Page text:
Wednesday, June 09, 2010

Epic Proportions in 1.5 Days: Done...

Sometimes sitting in a meeting my mind drifts off and whirls up some good memories
of particular takes. To be honest in most every meeting that happens. The memories usually aren’t of the size of the fish or even how valiantly it fought – they are various framed images of a fish or a fish mouth or a fly sinking or sitting on a river bottom or a fish opening its mouth or tilting its body or pouncing like a tabby cat on a set fly. Images of a fish exploding upward to shatter some palpable tension hovering around a yellow piece of foam. Images of a #18 dry fly drifting just right and then being sipped. An image from last September when that battle-torn smallie open its hula hoop mouth and let that little antique white and red and black wooden popper fall gently into it. Some good memories. Like an archive.
Once you get into this imagery-laden fishing, you can’t really go back to anything else. At this point I have very little interest in any fishing that doesn’t allow me to see, to at least some memorable degree, what is happening before me as I stand there with my feet in water. I’m not out just to catch a fish or just to catch a big fish, etc. Out to do a few certain things in certain manners, and all the while gaining some understanding and appreciation. The 20 lb fish that you watch eat will be 20x more memorable than one that saunters up to your offering while you’re sitting on your bottom reading a book. I think that’s because by sight-fishing you uncover a lot of mystery and store it away – mystery that remains mystery if you’re not paying attention. You know exactly what did happen because it all played out before your eyes. You went to the place and you brought the right gear and you waded the right reach and you sneaked the right sneak and you cast the right cast and you waited and watched and then it happened. The fight and the landing are important but only epilogue to that happening. You’ve seen it all and you don’t need the fish on the wall because you’ve got those memories. Maybe some pictures to jog those memories as you slip through years. You’ve seen it all and damn was it fascinating. You probably even remember how it felt to put your boot on the gravel.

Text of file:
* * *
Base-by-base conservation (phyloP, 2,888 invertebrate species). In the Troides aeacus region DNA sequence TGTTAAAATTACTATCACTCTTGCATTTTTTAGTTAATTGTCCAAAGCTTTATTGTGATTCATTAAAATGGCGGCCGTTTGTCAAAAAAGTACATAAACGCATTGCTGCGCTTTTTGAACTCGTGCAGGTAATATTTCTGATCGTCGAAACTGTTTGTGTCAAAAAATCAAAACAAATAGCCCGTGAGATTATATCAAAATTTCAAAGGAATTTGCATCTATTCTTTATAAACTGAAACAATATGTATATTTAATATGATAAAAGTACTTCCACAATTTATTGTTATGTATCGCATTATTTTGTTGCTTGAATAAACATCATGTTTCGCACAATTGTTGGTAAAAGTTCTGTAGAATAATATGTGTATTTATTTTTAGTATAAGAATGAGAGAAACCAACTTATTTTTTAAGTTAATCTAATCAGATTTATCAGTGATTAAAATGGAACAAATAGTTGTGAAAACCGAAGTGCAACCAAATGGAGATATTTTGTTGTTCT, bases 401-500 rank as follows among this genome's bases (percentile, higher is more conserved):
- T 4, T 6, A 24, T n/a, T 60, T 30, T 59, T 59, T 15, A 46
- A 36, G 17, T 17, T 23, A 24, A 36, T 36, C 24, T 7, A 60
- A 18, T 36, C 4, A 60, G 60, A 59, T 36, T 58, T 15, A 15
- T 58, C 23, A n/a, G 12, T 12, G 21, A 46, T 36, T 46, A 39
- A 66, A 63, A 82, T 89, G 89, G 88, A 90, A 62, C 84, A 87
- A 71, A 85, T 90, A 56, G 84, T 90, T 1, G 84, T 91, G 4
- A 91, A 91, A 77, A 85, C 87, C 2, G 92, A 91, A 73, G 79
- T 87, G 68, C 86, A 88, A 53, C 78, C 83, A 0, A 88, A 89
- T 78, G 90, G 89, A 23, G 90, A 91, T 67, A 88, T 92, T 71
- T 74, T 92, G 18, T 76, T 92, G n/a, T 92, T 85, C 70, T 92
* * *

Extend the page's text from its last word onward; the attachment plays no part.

This is not the characterization of an elitist, but rather one of an addict. And no better place to get a mind-blowing fix than The Columbia River in all its glory. Funny how after spending relatively little time somewhere, you can feel like you know the place well and you can at will conjure various images and textures and smells. I don’t live near that river and I’ve spent maybe 15 days of my life in its vicinity. But it sure is burned in. Memorable experiences are saved in your brain along with the settings. There are some small places in the BWCA that I could draw right now with a pencil in detail down to the individual tree and red osier dogwood. And so that’s what we’re doing here on this river: making memories with friends and admiring fish and wondering about the water and the flats and stopping now and then to remark on how fascinating something is and occasionally hooking, playing, landing and releasing some carp so we can now and then exit a boring monologue in a meeting and get to a better place and by doing so keep some hope that our lives don’t revolve around the god-forsaken computers and electric wires like those that make up the guts of the very machine I’m manipulating right now.
And one more thing: it’s not enough to just look at something. After some deliberation I’ve come to that conclusion. It’s not enough just to observe. Nature isn’t wallpaper and the person who drives by the river and ooohs at it has gained a little something but has also missed a lot. Now it’s true that I look at a lot of things and I enjoy doing it but the best memories are of experiences and associations. You do need to get your hands in the river and hold up close some of it. In that way you can love it instead of just admiring it. Good Lord it’s not wallpaper. It must be gotten in. It’s not just a tourist attraction but a potential lover for those who will dare it. I can say with certainty that there are a number of rivers and streams that I love and if I think too long about their demise I might be brought to tears and that is no joke.

[well, I walked away from this post and now I look and see the preamble is pretty lenghty so I'll cut it off and leave it there]

Some notes:
(1) This trip is usually 3-4 days. This year it was combined with a longer, family vacation… so whittled down to 1.5 days. We made the hours count.
(2) Conditions were less than optimal: cloudy skies made for very limited visibility. On the second day we were rained on. Water level was good though.
(3) You can’t expect to catch 20-30 carp per day. First off, it’s tough. Second off it’s not like flopping crappies into a boat. They take forever to land and they wear you out. I was fortunate enough to get maybe a dozen to hand (three of which were mirrors) on the first day, and maybe just short of that on the second day. I’m betting John Montana got high teens on first day and maybe mid-teens on second day.